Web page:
The (Reluctant) Reader’s Bill of Rights

I love Daniel Pennac’s Reader’s Bill of Rights. In case you haven’t seen it in a while (as if you don’t already keep a copy in your back pocket at all times) here it is:

1. The right to not read

2. The right to skip pages

3. The right to not finish

4. The right to reread

5. The right to read anything

6. The right to escapism

7. The right to read anywhere

8. The right to browse

9. The right to read out loud

10. The right to not defend your tastes

In the course of writing a manual on reader’s advisory for children to be used by the adult services librarians in my branch, I began a section on reluctant readers. The idea is that when I am not around, I’d like the other librarians, even those who rarely work with children, to feel comfortable with reader’s advisory tools and have some basic background in making suggestions.

This is an incredibly hard feat when reluctant readers come into the equation. Generally, you have about 30 seconds to make your case (unless it’s a parent who is doing the picking, which is a whole ‘nother can of worms.) It’s a quick, scary, but exhilarating dance that could end with a happy child leaving with a book in hand, or with a sad, defeated child leaving with a book in hand.

It is the possibly of this last ending that I strive to avoid. There IS a book for every child. It’s just a matter of discovering it, finding the hook, and above all, respecting the choices of the child reader. For this reason, I think a revised Reader’s Bill of Rights is in order. A Reluctant Reader’s Bill of Rights.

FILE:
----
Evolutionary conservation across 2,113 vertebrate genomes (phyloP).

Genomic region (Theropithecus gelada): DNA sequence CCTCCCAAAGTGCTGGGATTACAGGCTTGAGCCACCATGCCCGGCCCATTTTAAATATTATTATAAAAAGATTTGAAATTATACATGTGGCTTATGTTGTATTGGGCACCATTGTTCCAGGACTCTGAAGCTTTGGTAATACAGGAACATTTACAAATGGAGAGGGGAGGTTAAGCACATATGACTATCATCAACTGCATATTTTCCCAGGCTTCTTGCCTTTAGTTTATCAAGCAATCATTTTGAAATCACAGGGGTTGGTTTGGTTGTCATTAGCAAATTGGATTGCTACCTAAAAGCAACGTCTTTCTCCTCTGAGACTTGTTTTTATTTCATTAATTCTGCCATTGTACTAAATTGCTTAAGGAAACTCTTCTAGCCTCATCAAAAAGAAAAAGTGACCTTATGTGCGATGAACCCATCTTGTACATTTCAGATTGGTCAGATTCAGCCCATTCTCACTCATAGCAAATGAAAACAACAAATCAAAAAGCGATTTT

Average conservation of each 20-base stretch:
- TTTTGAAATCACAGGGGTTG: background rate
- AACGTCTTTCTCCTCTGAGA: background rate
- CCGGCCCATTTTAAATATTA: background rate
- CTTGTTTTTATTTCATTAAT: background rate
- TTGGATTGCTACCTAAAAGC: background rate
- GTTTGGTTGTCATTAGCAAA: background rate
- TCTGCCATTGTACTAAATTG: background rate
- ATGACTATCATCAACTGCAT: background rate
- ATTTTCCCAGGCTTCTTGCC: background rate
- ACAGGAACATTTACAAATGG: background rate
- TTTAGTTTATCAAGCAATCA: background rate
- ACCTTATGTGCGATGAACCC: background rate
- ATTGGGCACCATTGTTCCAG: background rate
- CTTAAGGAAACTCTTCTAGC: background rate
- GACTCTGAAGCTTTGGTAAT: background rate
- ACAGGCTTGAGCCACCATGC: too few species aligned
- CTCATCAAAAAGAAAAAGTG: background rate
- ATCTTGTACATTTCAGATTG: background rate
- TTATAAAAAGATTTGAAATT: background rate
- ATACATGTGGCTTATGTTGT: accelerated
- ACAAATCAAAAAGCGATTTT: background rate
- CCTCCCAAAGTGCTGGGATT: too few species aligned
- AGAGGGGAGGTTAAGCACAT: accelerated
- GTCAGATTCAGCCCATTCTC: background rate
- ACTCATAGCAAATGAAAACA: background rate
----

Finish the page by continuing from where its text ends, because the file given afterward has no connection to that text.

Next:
I think the language should be child-friendly and emphasize the types of materials (graphic novels, audio books, magazines, etc.) other than straight fiction, that are okay to read. Here’s what I have so far:

The right to read at your own pace.

The right to choose whatever book you want.

The right to read graphic novels and manga.

The right to read magazines.

The right to read non-fiction.

The right to not like a book.

I think the last one is particularly important. Not everyone is a “reader.” Not everyone must read or enjoy the classics. It is important that kids who don’t like reading feel that their opinions count. I don’t want to give a child the impression that I am part of some Book Mafia, in conspiracy with their teachers and parents, trying to push a book into their hands because “it’s good for you!”